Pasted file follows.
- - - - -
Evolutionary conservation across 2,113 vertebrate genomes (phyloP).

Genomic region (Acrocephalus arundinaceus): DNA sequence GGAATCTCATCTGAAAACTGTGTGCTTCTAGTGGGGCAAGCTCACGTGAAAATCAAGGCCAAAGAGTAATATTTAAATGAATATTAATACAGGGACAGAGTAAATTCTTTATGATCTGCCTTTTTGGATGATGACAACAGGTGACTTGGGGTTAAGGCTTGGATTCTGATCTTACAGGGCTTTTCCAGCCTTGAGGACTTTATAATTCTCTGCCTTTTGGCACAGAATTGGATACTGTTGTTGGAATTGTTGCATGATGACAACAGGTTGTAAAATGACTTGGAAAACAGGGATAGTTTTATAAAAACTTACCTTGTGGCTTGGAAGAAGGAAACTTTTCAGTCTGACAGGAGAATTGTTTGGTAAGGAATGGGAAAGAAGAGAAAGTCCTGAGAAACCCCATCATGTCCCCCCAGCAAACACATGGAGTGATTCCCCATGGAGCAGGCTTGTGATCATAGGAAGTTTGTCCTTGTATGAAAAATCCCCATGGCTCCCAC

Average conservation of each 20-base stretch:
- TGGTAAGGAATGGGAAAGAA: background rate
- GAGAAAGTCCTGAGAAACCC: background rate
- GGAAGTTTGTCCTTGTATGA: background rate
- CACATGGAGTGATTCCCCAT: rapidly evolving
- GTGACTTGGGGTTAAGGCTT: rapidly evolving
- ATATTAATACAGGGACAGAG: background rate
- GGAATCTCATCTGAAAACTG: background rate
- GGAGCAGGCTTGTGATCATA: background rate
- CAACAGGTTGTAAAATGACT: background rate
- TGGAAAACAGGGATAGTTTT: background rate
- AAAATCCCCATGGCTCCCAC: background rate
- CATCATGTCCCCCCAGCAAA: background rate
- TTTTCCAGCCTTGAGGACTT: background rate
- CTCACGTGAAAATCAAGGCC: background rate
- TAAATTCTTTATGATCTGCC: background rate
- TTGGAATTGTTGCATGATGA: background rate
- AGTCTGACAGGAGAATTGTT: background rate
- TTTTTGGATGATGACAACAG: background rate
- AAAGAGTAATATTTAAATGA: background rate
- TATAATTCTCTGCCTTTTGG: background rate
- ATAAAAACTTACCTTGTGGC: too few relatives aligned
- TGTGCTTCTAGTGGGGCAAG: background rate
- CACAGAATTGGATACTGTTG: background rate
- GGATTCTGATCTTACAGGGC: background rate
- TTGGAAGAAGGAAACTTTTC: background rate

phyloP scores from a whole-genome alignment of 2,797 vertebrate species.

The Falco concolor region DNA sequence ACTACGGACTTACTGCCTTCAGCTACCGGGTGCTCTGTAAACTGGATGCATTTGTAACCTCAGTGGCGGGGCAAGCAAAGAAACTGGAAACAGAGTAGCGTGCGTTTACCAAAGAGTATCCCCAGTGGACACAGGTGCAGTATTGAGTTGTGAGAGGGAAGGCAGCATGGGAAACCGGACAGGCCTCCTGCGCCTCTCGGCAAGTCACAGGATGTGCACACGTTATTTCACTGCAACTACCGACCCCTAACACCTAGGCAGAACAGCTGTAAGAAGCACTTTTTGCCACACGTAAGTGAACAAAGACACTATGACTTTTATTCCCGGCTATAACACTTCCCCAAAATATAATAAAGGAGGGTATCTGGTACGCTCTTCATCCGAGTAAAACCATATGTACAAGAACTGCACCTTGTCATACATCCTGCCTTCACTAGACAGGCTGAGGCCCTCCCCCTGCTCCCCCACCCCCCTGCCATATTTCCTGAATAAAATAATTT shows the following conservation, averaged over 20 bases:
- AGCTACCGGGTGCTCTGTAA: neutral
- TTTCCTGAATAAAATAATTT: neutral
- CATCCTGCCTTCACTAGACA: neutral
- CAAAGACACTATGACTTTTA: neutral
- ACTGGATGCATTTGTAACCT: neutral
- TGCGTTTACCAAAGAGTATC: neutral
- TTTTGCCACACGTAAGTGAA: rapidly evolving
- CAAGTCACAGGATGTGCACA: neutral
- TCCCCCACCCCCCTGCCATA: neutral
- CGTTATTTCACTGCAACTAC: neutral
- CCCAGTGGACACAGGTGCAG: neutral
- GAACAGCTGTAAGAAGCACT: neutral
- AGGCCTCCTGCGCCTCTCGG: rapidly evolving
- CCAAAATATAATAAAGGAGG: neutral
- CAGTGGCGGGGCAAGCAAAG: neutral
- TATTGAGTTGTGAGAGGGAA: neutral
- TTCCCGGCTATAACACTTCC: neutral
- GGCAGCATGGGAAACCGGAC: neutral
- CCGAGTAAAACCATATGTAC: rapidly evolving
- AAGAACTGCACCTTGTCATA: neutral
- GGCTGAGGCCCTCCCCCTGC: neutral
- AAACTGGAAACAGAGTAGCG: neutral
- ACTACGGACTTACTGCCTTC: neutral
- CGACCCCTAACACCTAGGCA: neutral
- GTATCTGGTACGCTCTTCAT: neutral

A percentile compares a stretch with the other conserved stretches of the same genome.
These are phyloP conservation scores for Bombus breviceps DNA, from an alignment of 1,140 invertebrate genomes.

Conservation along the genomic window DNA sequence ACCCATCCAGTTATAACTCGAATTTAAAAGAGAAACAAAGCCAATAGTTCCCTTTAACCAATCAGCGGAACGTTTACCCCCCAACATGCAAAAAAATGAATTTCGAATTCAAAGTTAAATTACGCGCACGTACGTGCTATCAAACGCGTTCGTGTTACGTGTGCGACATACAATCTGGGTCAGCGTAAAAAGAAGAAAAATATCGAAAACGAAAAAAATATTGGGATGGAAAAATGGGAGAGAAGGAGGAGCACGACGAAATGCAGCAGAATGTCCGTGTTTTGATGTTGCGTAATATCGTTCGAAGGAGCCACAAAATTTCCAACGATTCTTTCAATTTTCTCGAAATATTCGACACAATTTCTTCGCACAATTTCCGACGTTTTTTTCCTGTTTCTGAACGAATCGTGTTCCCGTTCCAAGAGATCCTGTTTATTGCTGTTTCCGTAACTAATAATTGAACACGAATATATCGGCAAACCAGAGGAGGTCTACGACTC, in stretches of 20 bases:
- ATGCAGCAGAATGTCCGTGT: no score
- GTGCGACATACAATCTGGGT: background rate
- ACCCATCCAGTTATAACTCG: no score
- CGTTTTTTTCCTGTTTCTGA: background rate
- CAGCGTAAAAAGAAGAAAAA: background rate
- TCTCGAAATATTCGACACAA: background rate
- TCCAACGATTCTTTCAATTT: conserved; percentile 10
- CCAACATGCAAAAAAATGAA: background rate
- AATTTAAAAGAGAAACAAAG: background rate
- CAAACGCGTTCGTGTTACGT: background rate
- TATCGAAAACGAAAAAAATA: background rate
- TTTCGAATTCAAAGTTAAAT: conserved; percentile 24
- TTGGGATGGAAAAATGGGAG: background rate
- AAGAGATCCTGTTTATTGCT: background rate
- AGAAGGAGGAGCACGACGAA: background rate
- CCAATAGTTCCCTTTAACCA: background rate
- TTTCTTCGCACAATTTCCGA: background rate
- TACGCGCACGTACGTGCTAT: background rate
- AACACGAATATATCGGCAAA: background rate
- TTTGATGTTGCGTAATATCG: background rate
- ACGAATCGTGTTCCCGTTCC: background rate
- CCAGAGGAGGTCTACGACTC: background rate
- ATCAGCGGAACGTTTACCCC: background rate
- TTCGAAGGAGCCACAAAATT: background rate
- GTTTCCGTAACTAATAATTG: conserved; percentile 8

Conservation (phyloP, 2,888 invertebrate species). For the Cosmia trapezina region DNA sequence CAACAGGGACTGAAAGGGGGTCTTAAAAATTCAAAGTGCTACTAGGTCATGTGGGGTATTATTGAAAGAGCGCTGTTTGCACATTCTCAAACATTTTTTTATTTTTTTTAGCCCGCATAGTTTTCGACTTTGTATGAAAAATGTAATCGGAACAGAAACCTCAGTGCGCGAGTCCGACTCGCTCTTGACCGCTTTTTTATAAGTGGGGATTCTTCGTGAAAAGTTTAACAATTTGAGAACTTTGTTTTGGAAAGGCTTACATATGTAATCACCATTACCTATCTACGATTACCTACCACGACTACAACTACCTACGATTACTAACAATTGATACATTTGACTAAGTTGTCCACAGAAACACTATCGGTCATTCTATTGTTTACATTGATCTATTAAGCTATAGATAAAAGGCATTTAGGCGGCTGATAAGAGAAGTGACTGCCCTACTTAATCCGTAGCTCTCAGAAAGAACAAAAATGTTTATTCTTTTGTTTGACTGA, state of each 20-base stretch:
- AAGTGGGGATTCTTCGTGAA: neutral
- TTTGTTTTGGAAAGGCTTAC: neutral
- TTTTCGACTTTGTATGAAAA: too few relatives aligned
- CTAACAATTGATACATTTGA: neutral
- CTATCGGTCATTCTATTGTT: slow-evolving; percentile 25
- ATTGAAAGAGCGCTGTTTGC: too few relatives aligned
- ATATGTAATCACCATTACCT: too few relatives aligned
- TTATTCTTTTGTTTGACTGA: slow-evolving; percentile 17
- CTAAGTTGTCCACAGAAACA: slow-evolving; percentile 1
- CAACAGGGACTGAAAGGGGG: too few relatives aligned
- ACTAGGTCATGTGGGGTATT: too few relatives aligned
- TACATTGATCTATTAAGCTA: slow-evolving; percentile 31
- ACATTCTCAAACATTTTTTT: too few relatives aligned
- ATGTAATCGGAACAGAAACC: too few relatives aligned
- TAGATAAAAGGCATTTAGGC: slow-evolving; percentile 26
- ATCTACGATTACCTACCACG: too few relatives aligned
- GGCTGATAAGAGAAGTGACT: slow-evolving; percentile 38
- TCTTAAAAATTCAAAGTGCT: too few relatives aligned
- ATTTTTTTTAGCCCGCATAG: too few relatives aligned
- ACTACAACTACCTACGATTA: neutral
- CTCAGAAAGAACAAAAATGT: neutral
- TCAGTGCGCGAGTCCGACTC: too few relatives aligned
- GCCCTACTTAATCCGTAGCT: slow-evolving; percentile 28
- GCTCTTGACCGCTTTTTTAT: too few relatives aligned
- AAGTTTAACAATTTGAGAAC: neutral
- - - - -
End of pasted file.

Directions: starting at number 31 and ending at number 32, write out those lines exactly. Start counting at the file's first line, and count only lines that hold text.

- AGCTACCGGGTGCTCTGTAA: neutral
- TTTCCTGAATAAAATAATTT: neutral